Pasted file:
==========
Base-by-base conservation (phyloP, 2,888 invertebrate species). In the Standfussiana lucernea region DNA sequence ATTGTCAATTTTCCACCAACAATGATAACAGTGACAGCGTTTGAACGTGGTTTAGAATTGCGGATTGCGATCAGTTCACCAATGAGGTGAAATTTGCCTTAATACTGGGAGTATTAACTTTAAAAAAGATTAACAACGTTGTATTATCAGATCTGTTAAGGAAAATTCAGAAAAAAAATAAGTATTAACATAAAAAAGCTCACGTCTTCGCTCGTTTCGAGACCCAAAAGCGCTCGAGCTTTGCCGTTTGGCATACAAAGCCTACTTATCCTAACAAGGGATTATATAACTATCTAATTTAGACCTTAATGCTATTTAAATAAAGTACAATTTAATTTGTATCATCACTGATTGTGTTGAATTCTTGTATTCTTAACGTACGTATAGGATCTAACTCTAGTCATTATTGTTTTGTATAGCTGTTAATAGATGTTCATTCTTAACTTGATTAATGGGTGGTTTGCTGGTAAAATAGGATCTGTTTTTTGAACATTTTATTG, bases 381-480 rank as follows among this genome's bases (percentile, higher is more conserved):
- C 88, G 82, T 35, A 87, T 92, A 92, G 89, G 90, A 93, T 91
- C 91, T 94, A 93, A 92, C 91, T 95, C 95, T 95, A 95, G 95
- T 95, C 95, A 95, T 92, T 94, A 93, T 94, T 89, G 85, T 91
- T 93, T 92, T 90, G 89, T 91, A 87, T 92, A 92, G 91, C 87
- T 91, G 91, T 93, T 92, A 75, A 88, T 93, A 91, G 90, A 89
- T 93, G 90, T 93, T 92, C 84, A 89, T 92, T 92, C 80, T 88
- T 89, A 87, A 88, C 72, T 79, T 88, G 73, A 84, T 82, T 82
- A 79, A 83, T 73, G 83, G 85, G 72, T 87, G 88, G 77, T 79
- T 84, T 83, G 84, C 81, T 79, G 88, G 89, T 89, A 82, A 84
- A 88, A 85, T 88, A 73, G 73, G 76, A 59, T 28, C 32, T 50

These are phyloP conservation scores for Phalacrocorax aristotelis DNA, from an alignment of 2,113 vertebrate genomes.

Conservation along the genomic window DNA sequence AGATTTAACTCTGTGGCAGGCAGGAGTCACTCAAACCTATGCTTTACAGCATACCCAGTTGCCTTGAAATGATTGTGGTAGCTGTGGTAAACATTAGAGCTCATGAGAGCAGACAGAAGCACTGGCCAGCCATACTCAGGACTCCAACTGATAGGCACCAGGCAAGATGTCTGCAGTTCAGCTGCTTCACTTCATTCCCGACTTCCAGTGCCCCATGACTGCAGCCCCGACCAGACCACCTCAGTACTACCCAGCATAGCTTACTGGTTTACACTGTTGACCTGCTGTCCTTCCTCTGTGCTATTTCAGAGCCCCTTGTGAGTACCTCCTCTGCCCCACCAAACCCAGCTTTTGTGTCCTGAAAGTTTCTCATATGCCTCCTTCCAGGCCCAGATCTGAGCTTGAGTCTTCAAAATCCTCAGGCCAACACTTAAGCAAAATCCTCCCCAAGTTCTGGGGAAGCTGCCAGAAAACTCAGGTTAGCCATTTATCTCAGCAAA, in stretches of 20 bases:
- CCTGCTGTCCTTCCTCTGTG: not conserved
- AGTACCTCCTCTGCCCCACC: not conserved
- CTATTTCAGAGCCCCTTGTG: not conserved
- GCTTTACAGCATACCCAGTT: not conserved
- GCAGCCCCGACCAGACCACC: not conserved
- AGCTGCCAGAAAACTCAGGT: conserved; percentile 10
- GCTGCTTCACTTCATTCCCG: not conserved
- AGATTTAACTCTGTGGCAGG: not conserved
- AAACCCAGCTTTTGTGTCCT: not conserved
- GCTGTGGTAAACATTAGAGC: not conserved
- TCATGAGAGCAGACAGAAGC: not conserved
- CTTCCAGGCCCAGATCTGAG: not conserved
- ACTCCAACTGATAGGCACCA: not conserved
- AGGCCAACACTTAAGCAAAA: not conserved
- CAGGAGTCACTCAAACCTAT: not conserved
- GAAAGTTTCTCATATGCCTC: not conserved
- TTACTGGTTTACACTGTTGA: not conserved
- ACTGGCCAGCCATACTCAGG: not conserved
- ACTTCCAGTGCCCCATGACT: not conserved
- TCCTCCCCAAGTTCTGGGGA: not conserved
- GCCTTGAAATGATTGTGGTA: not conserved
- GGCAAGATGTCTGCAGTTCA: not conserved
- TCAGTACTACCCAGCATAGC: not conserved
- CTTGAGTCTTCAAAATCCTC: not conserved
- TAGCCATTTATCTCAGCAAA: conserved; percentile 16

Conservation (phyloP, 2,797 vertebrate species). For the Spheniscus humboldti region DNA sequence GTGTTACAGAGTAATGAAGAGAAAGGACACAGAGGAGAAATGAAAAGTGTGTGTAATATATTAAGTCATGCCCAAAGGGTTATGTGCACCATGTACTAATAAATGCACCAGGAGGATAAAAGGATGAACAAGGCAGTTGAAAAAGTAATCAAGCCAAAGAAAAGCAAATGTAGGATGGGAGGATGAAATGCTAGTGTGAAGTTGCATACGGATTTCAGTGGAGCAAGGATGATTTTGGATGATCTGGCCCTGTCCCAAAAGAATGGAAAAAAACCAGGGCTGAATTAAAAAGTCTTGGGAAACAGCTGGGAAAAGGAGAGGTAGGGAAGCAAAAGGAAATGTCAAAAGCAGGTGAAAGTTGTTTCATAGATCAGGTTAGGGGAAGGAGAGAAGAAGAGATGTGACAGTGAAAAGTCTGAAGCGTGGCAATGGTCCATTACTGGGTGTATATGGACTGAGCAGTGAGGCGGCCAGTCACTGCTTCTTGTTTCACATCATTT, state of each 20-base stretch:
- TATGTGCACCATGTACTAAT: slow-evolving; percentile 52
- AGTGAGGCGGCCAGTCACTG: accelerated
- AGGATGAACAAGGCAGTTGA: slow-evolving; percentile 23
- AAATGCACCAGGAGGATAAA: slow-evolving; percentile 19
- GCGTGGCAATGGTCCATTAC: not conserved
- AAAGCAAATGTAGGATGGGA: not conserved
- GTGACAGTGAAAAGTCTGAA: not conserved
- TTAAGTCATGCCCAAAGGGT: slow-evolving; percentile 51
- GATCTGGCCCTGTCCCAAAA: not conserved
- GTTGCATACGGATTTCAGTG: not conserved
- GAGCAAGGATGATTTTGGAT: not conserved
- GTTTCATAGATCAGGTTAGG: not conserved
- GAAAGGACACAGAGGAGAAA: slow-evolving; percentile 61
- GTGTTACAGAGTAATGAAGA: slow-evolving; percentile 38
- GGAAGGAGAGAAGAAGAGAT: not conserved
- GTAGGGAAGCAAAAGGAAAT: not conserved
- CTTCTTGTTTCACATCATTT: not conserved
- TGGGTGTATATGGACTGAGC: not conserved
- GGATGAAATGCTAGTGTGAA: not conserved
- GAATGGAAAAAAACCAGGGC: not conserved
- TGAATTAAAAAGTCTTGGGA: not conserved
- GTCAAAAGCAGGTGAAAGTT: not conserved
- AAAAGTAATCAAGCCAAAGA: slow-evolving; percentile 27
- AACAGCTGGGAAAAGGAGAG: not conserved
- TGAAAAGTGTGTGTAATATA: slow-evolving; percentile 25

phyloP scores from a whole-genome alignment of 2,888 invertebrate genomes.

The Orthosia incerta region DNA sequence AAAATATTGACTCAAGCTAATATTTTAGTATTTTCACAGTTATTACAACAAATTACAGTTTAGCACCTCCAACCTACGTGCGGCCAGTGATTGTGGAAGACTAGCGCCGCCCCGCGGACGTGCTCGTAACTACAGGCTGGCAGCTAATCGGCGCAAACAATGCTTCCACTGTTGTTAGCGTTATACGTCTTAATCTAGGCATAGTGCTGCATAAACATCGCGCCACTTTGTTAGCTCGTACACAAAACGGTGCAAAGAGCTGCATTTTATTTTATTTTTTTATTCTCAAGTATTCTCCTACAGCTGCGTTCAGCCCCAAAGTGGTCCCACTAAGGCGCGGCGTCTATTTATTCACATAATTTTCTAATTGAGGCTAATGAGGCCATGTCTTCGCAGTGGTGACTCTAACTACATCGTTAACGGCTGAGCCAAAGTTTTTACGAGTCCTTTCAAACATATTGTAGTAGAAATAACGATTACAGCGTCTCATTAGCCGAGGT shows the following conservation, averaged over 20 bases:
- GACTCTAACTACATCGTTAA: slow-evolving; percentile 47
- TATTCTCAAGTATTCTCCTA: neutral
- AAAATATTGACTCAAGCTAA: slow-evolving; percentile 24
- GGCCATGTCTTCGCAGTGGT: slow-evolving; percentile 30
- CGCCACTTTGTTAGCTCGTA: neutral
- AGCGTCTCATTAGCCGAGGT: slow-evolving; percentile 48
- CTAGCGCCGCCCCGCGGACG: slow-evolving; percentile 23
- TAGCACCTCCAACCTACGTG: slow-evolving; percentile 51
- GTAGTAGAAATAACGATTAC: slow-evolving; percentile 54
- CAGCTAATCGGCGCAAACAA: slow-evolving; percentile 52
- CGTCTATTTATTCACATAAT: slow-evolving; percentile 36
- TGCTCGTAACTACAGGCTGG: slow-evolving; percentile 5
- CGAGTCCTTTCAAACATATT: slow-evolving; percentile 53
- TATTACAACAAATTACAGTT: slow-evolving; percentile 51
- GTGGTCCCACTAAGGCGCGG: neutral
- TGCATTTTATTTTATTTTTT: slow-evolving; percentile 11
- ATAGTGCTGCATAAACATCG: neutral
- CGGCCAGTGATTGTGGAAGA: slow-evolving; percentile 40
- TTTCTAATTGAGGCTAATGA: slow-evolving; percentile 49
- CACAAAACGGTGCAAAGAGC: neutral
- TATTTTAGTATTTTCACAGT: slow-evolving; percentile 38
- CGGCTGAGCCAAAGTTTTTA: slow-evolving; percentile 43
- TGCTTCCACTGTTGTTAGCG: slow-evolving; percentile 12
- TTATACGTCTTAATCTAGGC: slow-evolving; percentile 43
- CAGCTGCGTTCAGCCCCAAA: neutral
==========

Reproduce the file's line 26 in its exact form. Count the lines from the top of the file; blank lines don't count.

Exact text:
- ACTCCAACTGATAGGCACCA: not conserved